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Leonard Nimoy: A Tribute in Print

Like science fiction fans around the globe, I was saddened to learn of the death, aged 83, of that giant of imagined space exploration, Leonard Nimoy. Whether you watched him play Mr Spock in the original series back in the late sixties, smiled when he revived and grew his iconic character for the movies in the eighties and nineties, or only knew him as his older, Ambassadorial self, guest starring in Next Generation episodes, he was one of our most beloved screen stars, who brought joy (and occasionally tears) to countless generations.

In tribute, we have spent the last twenty-four hours combing through shelves and boxes, to bring you some of the printed highlights of both Spock and Nimoy's careers colourful careers. Some of these volumes haven't been dusted off in years, but they brought back memories, and made us smile. If you know them, they may do the same for you. If you don't, then here are some chances to appreciate a great man's talents ...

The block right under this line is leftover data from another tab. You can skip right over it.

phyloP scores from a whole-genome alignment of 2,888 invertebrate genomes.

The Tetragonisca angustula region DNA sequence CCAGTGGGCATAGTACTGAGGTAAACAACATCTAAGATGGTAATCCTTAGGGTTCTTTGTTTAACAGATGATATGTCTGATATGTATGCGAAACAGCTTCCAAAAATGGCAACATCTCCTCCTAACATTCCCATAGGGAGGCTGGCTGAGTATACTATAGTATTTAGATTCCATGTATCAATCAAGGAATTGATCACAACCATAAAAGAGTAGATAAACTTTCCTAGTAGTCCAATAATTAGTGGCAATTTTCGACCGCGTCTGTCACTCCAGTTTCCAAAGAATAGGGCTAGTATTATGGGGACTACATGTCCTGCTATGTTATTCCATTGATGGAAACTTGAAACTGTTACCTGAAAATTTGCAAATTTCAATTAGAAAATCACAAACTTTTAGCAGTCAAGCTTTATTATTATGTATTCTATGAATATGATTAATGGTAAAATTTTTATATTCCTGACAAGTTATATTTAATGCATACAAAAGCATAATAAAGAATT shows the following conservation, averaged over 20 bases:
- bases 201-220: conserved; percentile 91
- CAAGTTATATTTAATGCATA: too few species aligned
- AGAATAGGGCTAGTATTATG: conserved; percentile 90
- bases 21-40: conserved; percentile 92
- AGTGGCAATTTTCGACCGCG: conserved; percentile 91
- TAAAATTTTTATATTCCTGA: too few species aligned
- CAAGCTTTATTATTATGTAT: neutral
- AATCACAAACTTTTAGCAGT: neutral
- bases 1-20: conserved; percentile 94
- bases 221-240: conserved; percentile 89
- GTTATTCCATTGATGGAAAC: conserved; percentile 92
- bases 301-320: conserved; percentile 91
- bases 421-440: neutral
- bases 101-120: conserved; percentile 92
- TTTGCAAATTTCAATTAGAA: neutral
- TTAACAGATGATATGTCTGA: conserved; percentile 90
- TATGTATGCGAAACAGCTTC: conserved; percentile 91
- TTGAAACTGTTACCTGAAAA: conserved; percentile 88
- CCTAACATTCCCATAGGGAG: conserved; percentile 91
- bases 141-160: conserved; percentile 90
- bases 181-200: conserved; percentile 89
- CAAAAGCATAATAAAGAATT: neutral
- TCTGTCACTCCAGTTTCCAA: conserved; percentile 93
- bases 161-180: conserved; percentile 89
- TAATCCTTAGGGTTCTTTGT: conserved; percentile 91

'Star Trek: The Children of Kings' by David Stern (2010)

Not the earliest Spock-centered novel by a long shot, but one of the earliest in chronological terms. In it, we get to see a young, recently commissioned Lt. Spock working as the Enterprise's Science Officer under Captain Pike, as the pair take on the menace of Klingons, and meet another potentially deadly foe, the Orions. A great read, and a great opportunity to consider what Spock would have been like before he met Jim Kirk and commenced the five-year mission.

'Star Trek: Corona' by Greg Bear (1984)